Broadcast date-15 June 1958
Teleplay by-Stirling Silliphant
Based on "The Buick Saloon" by Mary O'Malley
First print appearance-The Cornhill Magazine, June 1930
Watch episode-here
Available on DVD?-here

"Little White Frock"

Episode title-"Little White Frock" [3.39]
Broadcast date-29 June 1958
Teleplay by-Stirling Silliphant
Based on "Little White Frock" by Stacy Aumonier
First print appearance-The Story-Teller, November 1920
Watch episode-here
Available on DVD?-here

Episode title-"The Crystal Trench" [5.2]
Broadcast date-4 October 1959
Teleplay by-Stirling Silliphant
Based on "The Crystal Trench" by A.E.W. Mason
First print appearance-The Strand Magazine, December 1915
Watch episode-here
Available on DVD?-here

"The Crystal Trench"

Episode title-"Graduating Class" [5.14]
Broadcast date-27 December 1959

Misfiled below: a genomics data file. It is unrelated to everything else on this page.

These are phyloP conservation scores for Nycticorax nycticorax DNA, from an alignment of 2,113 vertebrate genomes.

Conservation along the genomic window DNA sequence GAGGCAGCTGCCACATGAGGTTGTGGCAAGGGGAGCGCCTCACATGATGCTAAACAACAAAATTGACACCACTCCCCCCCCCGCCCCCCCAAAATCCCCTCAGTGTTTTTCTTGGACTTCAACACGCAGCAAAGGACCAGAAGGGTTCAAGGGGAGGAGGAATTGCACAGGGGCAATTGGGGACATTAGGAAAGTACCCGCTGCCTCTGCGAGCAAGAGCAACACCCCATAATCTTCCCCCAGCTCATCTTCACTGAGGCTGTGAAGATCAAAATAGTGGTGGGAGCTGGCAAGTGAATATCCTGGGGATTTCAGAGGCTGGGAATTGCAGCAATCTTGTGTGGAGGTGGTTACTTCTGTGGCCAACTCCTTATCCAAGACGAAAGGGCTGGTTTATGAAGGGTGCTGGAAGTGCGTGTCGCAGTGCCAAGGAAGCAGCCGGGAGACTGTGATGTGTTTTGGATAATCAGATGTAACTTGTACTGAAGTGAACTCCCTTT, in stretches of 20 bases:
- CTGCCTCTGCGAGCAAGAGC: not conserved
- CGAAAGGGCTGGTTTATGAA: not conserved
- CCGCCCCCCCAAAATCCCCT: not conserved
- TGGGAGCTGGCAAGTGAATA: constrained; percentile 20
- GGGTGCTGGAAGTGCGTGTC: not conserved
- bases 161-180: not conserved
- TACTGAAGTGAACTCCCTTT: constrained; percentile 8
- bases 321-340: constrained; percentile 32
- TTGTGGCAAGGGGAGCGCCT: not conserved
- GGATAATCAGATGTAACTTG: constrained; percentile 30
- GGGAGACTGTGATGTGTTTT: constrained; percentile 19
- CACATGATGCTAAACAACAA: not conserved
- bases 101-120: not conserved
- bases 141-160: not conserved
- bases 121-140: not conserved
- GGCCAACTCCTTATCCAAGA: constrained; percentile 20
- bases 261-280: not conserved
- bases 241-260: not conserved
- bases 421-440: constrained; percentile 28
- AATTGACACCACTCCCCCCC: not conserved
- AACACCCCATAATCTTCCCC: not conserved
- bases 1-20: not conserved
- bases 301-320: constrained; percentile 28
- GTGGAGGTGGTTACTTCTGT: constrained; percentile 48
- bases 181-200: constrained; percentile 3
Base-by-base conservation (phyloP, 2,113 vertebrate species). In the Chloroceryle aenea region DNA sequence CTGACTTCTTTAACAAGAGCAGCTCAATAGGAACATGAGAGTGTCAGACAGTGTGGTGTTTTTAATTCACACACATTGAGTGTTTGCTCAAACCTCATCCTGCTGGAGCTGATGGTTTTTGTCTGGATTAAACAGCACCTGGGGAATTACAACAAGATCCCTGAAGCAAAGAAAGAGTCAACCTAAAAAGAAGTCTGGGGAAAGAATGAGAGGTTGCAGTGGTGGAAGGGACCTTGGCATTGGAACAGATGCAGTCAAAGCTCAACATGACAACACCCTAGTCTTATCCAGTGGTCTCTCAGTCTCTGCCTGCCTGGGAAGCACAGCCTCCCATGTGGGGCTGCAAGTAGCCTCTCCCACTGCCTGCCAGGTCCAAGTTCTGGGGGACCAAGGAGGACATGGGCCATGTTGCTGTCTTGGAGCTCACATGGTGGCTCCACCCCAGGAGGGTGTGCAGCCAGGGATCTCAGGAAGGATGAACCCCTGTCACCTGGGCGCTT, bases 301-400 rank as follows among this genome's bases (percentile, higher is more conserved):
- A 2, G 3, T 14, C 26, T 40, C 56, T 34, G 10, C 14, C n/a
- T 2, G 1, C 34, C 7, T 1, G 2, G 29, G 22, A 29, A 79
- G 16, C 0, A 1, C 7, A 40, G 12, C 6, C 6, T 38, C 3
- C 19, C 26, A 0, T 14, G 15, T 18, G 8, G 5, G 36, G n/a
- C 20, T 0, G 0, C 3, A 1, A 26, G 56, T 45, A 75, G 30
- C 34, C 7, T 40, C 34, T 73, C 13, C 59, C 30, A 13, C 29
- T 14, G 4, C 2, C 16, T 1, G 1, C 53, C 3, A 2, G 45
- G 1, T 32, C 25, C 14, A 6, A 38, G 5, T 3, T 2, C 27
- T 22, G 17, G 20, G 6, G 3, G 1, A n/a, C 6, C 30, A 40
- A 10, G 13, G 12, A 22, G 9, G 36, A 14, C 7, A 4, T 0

Teleplay by-Stirling Silliphant
Based on an untitled story by Edouard Sandoz
First print appearance-Innocent Without Cause (1958)
Watch episode-here
Available on DVD?-here

In two weeks: Our series on Morton Fine and David Friedkin begins with "Change of Address," starring Arthur Kennedy and Phyllis Thaxter!

Listen to Annie and Kathryn's entertaining discussion of the Alfred Hitchcock Presents episode, "The Dangerous People," on the Good Evening podcast here!

Listen to Al Sjoerdsma's incisive podcast about the Alfred Hitchcock Presents episode, "And So Died Riabouchinska," here!


Steve K said...

Searched information on Edouard Sandoz after watching the "Graduating Class" episode and was directed to your blog. Very grateful for the background information on the participants in this and other AFP episodes. My questions were answered and some leads to follow late night in these pandemic times. Thank you Mr. Seabrook and I look forward to reading more of the bare•bones e-zine.

Jack Seabrook said...

Thanks, Steve! I'm glad you enjoyed the post.

vanguard2003 said...

This is a very good episode about assumptions and values. Definitely one of the better ones. Good write up.

Jack Seabrook said...

Thanks! I thought it was a good half-hour as well.

Anonymous said...

I'm so glad that I found your site. Your introduction of this episode was so in depth and enlightening. Thank you!

Jack Seabrook said...

Thanks for leaving a comment!